And it is here, as the industrial revolution begins, that Mr Graeber’s account runs out of steam. All the building blocks for capitalist society are in place, and its evil roots clear; he almost says “and the rest is history”. He swiftly moves on to his final chapter, where a new era begins with the collapse of the Bretton Woods system, and with the inevitable collapse of capitalism in its wake. I was expecting to read an account of the era of economic growth, but there’s practically nothing there. And the awful truth dawns. Up to this point I had been giving Mr Graeber the benefit of the doubt, for all his provocations. But the emperor has no clothes. When it comes to describing the modern world he is utterly out of his depth and as a result anything of consequence he has to say (and there are some) seems a matter of random chance. An example is his idea that the purchase of US Treasury securities, which will always be rolled over rather than repaid, is in fact paying tribute to the primary military power. the USA. He spots a problem with this account: the Chinese are amongst the largest buyers, and they are power rivals. He then has to concoct a story that this is part of a long term Chinese game. This is really very silly. The Chinese are buying US Treasury stock because they are running a big trade surplus and there is nowhere else for its surplus dollars to go; the power transfer implied is minimal; but the trade surplus is an important element of the Chinese development strategy, which involves building up production in advance of consumption, and in the great scheme of things the dollar surplus isn’t that important to them; it’s only money – if they lost the lot in a crash tomorrow, how much does it really matter? The Chinese seem to have grasped Mr Graeber’s message about money rather better than he has himself. Mr Graeber’s lack of economic literacy has him floundering to comprehend what is happening around him.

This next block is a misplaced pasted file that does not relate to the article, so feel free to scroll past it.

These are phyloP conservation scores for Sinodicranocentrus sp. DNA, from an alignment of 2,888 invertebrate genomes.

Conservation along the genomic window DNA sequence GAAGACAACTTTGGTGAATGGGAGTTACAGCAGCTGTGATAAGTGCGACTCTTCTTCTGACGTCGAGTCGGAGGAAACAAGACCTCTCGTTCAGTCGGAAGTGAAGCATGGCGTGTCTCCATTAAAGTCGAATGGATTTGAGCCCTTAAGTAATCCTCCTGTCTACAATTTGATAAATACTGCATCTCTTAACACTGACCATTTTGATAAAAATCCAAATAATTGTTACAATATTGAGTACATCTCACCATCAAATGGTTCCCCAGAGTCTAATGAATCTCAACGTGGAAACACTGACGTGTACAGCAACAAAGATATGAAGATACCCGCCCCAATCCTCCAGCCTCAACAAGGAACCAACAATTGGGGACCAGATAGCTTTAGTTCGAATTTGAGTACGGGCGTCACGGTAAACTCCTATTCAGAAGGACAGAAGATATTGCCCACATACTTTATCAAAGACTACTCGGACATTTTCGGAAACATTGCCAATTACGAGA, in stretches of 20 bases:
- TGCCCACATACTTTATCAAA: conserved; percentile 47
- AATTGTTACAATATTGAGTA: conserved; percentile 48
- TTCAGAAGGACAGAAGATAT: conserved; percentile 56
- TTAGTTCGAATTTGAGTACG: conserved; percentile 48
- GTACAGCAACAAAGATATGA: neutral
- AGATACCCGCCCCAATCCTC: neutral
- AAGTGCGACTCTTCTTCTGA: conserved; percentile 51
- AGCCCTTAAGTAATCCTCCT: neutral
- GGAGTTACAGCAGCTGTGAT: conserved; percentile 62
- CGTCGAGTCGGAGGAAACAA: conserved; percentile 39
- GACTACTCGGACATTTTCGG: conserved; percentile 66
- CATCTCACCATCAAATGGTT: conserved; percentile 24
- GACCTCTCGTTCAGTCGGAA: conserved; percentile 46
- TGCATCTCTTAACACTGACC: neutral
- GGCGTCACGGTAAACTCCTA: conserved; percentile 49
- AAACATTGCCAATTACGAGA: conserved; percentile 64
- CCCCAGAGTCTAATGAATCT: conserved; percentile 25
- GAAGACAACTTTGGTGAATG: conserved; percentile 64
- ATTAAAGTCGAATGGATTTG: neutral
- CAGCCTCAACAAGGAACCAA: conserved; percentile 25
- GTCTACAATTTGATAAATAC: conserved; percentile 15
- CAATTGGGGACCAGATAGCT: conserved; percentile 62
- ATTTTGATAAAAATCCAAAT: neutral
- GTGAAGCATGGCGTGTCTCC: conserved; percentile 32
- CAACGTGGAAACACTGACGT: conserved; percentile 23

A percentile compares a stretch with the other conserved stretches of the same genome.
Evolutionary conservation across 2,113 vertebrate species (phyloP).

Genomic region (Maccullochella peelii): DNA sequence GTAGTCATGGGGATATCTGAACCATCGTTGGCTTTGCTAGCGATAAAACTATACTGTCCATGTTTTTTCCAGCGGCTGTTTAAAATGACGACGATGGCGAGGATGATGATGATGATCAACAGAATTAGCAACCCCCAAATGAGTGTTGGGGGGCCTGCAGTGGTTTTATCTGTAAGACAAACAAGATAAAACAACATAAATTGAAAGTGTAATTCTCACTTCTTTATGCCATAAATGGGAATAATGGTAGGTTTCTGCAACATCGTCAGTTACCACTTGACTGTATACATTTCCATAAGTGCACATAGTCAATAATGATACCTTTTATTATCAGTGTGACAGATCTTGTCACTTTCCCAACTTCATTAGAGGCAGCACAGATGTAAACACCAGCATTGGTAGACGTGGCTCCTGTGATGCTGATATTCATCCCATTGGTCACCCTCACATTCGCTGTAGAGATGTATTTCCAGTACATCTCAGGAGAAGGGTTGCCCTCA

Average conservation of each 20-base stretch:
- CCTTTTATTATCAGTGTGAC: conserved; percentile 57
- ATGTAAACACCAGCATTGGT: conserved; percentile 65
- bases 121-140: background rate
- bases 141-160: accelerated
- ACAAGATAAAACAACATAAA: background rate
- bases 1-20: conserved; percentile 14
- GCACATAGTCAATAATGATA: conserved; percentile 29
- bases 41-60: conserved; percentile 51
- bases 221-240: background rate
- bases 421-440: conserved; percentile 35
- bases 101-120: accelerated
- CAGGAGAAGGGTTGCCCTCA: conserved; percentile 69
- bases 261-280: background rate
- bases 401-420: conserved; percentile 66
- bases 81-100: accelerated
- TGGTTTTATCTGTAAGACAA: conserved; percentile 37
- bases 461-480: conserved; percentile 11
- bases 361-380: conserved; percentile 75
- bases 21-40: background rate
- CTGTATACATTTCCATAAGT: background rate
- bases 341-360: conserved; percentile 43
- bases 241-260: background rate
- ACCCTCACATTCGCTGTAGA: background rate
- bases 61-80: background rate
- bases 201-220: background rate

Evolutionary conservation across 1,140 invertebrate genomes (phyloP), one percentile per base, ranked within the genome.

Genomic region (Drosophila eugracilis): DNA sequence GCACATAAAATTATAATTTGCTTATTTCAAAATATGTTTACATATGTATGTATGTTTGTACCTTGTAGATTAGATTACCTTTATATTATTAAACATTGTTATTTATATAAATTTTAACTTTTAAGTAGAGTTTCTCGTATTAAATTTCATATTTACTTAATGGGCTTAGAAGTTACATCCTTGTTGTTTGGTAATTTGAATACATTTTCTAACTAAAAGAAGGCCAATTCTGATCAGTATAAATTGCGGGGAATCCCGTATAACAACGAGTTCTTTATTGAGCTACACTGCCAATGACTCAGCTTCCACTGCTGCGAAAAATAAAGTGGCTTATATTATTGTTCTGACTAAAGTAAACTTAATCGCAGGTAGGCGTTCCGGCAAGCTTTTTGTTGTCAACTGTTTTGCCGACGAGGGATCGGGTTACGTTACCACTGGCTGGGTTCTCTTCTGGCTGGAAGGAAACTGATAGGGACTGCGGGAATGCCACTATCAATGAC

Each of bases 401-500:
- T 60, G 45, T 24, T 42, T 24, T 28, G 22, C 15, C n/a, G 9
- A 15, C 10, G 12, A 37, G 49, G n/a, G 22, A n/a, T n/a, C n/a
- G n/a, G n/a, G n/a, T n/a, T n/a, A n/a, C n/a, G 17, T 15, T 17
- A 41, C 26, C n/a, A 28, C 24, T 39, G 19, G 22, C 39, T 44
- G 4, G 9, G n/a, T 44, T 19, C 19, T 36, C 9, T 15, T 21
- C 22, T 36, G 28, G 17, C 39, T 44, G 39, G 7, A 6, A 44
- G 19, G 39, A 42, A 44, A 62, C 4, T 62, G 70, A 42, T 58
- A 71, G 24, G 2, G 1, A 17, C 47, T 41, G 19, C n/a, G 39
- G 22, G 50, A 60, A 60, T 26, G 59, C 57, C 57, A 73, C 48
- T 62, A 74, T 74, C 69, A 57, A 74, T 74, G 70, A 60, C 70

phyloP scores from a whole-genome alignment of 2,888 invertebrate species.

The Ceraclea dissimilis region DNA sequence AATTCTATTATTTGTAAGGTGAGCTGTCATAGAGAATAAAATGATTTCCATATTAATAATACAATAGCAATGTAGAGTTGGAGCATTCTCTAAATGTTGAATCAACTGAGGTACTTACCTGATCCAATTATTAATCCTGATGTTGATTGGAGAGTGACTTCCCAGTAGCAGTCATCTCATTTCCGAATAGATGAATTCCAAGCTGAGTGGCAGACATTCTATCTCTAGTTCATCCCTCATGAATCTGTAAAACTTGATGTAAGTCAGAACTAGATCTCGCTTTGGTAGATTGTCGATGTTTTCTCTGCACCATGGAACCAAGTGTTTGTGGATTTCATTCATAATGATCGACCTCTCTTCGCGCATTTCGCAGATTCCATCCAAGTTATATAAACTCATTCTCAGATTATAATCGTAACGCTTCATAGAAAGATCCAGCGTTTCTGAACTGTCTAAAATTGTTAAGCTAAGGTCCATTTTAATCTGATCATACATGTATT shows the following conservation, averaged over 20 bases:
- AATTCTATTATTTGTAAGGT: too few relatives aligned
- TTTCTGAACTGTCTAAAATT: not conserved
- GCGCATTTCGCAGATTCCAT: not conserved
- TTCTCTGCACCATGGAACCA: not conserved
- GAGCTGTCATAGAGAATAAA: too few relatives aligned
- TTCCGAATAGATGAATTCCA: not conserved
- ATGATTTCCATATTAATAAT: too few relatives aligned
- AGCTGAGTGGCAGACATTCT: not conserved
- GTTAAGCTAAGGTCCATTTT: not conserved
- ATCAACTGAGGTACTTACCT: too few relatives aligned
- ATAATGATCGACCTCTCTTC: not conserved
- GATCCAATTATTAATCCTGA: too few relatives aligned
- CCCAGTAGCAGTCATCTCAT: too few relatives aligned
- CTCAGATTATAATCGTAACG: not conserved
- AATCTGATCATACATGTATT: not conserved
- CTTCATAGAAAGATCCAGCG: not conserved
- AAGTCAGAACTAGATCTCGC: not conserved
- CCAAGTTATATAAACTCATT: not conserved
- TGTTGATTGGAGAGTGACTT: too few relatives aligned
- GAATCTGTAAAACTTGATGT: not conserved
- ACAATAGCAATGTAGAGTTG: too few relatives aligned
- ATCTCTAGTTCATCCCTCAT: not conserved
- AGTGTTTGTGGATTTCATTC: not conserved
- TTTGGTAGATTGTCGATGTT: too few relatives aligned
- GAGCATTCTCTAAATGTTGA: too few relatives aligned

His thesis is that modern capitalism is a typical bullion economy based on power and violence, and the absence of trust, with exchange and hierarchical transactions driving all else out. Most people in developed economies are little better than slaves, tied to their employers and struggling to pay off debt. Debt is used to enslave people. But this system is fundamentally unstable and is in the process of collapsing.